NASA’s return to the Moon troubled with issues

Louis Savarino, Staff Writer

On September 3, NASA was forced to push back the launch date for their latest project for a second time, the Space Launch System (SLS), due to a hydrogen fuel leak, according to Space News. This comes after engine issues forced NASA to cancel the long-awaited August 29 launch.  While it is relatively common for issues to force a launch to delay, these repeated problems with the SLS raises many questions about its development and launch costs, and overall viability. Artemis I, the maiden flight of the SLS marks the first NASA-developed rocket to be flown since the 2009 launch of the now-defunct Ares I-X demonstrator. Artemis I, while unmanned, will be a testbed for future manned lunar missions using the SLS. The main objectives of the mission will be to test NASA’s new Orion Capsule, the SLS booster, and the heat shield which will protect future crews from atmospheric re-entry. The mission will also release cube-sats (mini satellites) in lunar orbit to conduct various scientific experiments.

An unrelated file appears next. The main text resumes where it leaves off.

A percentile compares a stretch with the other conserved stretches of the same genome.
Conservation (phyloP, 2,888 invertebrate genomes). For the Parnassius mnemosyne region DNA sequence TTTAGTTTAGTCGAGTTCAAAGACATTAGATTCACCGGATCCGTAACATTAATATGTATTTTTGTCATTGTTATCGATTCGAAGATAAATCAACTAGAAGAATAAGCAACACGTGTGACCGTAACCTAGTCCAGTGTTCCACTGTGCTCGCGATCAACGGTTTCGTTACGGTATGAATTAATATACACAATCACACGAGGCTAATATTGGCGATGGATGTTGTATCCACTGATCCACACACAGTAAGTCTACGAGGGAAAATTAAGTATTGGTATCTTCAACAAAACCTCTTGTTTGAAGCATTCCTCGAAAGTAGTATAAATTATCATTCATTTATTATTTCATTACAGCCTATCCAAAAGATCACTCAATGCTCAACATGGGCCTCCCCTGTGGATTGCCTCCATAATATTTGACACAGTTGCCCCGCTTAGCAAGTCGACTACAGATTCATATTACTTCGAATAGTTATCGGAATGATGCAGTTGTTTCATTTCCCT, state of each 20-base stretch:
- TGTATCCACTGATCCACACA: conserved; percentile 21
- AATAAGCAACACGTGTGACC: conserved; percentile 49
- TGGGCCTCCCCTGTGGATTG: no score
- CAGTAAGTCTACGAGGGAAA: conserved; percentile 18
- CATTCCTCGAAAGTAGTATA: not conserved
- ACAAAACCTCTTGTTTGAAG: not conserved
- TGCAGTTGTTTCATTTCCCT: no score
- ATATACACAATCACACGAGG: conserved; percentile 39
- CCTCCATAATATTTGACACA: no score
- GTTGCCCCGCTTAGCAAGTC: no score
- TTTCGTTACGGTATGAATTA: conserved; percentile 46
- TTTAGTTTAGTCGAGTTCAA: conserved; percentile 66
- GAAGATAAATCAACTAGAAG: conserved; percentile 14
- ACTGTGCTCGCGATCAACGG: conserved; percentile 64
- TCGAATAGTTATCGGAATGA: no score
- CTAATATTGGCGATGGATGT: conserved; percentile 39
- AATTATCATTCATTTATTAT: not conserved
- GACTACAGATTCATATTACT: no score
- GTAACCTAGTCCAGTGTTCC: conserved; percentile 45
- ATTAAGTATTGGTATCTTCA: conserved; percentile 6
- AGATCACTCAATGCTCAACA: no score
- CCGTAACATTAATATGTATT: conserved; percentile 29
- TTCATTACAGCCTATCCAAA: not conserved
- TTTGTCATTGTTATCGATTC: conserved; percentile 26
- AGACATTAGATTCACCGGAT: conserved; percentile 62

The amount of time and resources devoted to the development of the SLS is a major criticism of this project. The Planetary Society, an NGO that aims to promote space exploration, has estimated that the SLS has cost around $23.8 billion (not including the development of the Orion Capsule and related infrastructure upgrades) since its inception in 2010. Many blame this cost and the use of outdated hardware on corporate lobbying by large NASA aerospace contractors such as Boeing, Northrop Grumman, and Aerojet Rocketdyne, according to Ars Technica. As the SLS uses much legacy hardware from the Space Shuttle, many see its existence as a way for contractors to keep extending previous existing contracts from the shuttle era.

Artemis I is slated to roll back out for its next launch attempt sometime between September 27 and October 2, according to The Verge. The SLS aims to eventually land humans back on the moon, but with delays and cost overruns, its future is precarious. As soon as Artemis I leaves the launchpad, NASA will focus on Artemis 2, currently scheduled for May 2024. It will perform a crewed flyby of the moon, paving the way for future missions. Artemis 2 is set to be the first time since 2011’s STS-135 launch of the space shuttle that NASA has flown humans on its own rockets.